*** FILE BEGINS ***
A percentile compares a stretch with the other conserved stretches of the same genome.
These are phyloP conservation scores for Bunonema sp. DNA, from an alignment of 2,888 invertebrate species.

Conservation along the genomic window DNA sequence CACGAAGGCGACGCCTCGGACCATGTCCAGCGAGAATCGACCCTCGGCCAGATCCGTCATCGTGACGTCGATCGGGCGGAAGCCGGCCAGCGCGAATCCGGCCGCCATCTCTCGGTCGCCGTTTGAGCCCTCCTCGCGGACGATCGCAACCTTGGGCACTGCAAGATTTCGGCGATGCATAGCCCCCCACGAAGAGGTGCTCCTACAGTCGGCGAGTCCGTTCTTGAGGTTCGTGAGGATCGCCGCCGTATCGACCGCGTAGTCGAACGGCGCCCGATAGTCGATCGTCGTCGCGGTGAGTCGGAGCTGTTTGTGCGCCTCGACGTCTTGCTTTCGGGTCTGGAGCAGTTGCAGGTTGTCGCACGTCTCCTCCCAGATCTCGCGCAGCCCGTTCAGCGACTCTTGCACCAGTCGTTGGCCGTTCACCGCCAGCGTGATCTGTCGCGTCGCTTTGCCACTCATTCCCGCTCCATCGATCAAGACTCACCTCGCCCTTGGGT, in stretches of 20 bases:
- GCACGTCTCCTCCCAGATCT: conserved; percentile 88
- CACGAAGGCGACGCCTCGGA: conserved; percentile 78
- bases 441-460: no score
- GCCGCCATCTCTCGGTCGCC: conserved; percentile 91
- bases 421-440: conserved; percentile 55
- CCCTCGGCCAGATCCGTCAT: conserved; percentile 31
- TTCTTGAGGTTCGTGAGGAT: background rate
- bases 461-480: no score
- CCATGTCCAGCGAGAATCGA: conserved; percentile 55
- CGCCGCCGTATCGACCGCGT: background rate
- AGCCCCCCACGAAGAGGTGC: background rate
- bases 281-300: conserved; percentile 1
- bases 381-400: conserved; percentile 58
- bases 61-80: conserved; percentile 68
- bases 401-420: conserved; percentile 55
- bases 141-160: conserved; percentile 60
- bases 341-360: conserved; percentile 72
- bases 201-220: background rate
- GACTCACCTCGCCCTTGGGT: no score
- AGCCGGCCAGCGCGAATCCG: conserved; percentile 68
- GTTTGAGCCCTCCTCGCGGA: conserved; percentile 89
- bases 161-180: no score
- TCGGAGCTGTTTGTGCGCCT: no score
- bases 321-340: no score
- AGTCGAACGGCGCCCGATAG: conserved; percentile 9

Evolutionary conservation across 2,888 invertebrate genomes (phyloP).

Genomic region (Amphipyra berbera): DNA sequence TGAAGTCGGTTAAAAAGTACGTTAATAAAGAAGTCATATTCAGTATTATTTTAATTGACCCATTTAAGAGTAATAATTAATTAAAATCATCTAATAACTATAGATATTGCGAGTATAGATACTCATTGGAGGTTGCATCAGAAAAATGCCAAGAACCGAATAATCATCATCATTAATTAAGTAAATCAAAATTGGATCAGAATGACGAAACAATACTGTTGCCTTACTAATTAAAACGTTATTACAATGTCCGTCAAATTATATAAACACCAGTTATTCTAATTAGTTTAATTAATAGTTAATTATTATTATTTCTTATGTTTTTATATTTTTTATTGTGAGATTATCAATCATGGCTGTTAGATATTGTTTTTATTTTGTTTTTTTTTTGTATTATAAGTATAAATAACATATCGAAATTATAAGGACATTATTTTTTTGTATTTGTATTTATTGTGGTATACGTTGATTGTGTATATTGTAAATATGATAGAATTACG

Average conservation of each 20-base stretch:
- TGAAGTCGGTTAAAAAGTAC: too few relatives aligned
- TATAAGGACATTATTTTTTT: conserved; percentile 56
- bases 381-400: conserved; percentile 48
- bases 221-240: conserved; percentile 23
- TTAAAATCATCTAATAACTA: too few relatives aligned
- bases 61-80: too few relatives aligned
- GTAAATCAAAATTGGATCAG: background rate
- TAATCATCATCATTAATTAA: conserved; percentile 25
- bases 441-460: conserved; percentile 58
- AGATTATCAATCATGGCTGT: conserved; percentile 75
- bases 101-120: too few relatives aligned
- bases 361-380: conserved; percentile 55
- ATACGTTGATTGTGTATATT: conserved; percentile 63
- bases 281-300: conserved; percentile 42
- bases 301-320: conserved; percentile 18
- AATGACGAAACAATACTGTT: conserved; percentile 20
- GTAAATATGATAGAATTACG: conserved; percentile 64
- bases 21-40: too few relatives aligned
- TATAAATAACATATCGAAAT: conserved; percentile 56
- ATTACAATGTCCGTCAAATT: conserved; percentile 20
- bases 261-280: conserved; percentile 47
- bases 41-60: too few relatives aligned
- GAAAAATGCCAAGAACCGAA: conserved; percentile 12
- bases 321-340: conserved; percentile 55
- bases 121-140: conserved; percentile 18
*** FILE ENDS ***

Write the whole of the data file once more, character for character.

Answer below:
A percentile compares a stretch with the other conserved stretches of the same genome.
These are phyloP conservation scores for Bunonema sp. DNA, from an alignment of 2,888 invertebrate species.

Conservation along the genomic window DNA sequence CACGAAGGCGACGCCTCGGACCATGTCCAGCGAGAATCGACCCTCGGCCAGATCCGTCATCGTGACGTCGATCGGGCGGAAGCCGGCCAGCGCGAATCCGGCCGCCATCTCTCGGTCGCCGTTTGAGCCCTCCTCGCGGACGATCGCAACCTTGGGCACTGCAAGATTTCGGCGATGCATAGCCCCCCACGAAGAGGTGCTCCTACAGTCGGCGAGTCCGTTCTTGAGGTTCGTGAGGATCGCCGCCGTATCGACCGCGTAGTCGAACGGCGCCCGATAGTCGATCGTCGTCGCGGTGAGTCGGAGCTGTTTGTGCGCCTCGACGTCTTGCTTTCGGGTCTGGAGCAGTTGCAGGTTGTCGCACGTCTCCTCCCAGATCTCGCGCAGCCCGTTCAGCGACTCTTGCACCAGTCGTTGGCCGTTCACCGCCAGCGTGATCTGTCGCGTCGCTTTGCCACTCATTCCCGCTCCATCGATCAAGACTCACCTCGCCCTTGGGT, in stretches of 20 bases:
- GCACGTCTCCTCCCAGATCT: conserved; percentile 88
- CACGAAGGCGACGCCTCGGA: conserved; percentile 78
- bases 441-460: no score
- GCCGCCATCTCTCGGTCGCC: conserved; percentile 91
- bases 421-440: conserved; percentile 55
- CCCTCGGCCAGATCCGTCAT: conserved; percentile 31
- TTCTTGAGGTTCGTGAGGAT: background rate
- bases 461-480: no score
- CCATGTCCAGCGAGAATCGA: conserved; percentile 55
- CGCCGCCGTATCGACCGCGT: background rate
- AGCCCCCCACGAAGAGGTGC: background rate
- bases 281-300: conserved; percentile 1
- bases 381-400: conserved; percentile 58
- bases 61-80: conserved; percentile 68
- bases 401-420: conserved; percentile 55
- bases 141-160: conserved; percentile 60
- bases 341-360: conserved; percentile 72
- bases 201-220: background rate
- GACTCACCTCGCCCTTGGGT: no score
- AGCCGGCCAGCGCGAATCCG: conserved; percentile 68
- GTTTGAGCCCTCCTCGCGGA: conserved; percentile 89
- bases 161-180: no score
- TCGGAGCTGTTTGTGCGCCT: no score
- bases 321-340: no score
- AGTCGAACGGCGCCCGATAG: conserved; percentile 9

Evolutionary conservation across 2,888 invertebrate genomes (phyloP).

Genomic region (Amphipyra berbera): DNA sequence TGAAGTCGGTTAAAAAGTACGTTAATAAAGAAGTCATATTCAGTATTATTTTAATTGACCCATTTAAGAGTAATAATTAATTAAAATCATCTAATAACTATAGATATTGCGAGTATAGATACTCATTGGAGGTTGCATCAGAAAAATGCCAAGAACCGAATAATCATCATCATTAATTAAGTAAATCAAAATTGGATCAGAATGACGAAACAATACTGTTGCCTTACTAATTAAAACGTTATTACAATGTCCGTCAAATTATATAAACACCAGTTATTCTAATTAGTTTAATTAATAGTTAATTATTATTATTTCTTATGTTTTTATATTTTTTATTGTGAGATTATCAATCATGGCTGTTAGATATTGTTTTTATTTTGTTTTTTTTTTGTATTATAAGTATAAATAACATATCGAAATTATAAGGACATTATTTTTTTGTATTTGTATTTATTGTGGTATACGTTGATTGTGTATATTGTAAATATGATAGAATTACG

Average conservation of each 20-base stretch:
- TGAAGTCGGTTAAAAAGTAC: too few relatives aligned
- TATAAGGACATTATTTTTTT: conserved; percentile 56
- bases 381-400: conserved; percentile 48
- bases 221-240: conserved; percentile 23
- TTAAAATCATCTAATAACTA: too few relatives aligned
- bases 61-80: too few relatives aligned
- GTAAATCAAAATTGGATCAG: background rate
- TAATCATCATCATTAATTAA: conserved; percentile 25
- bases 441-460: conserved; percentile 58
- AGATTATCAATCATGGCTGT: conserved; percentile 75
- bases 101-120: too few relatives aligned
- bases 361-380: conserved; percentile 55
- ATACGTTGATTGTGTATATT: conserved; percentile 63
- bases 281-300: conserved; percentile 42
- bases 301-320: conserved; percentile 18
- AATGACGAAACAATACTGTT: conserved; percentile 20
- GTAAATATGATAGAATTACG: conserved; percentile 64
- bases 21-40: too few relatives aligned
- TATAAATAACATATCGAAAT: conserved; percentile 56
- ATTACAATGTCCGTCAAATT: conserved; percentile 20
- bases 261-280: conserved; percentile 47
- bases 41-60: too few relatives aligned
- GAAAAATGCCAAGAACCGAA: conserved; percentile 12
- bases 321-340: conserved; percentile 55
- bases 121-140: conserved; percentile 18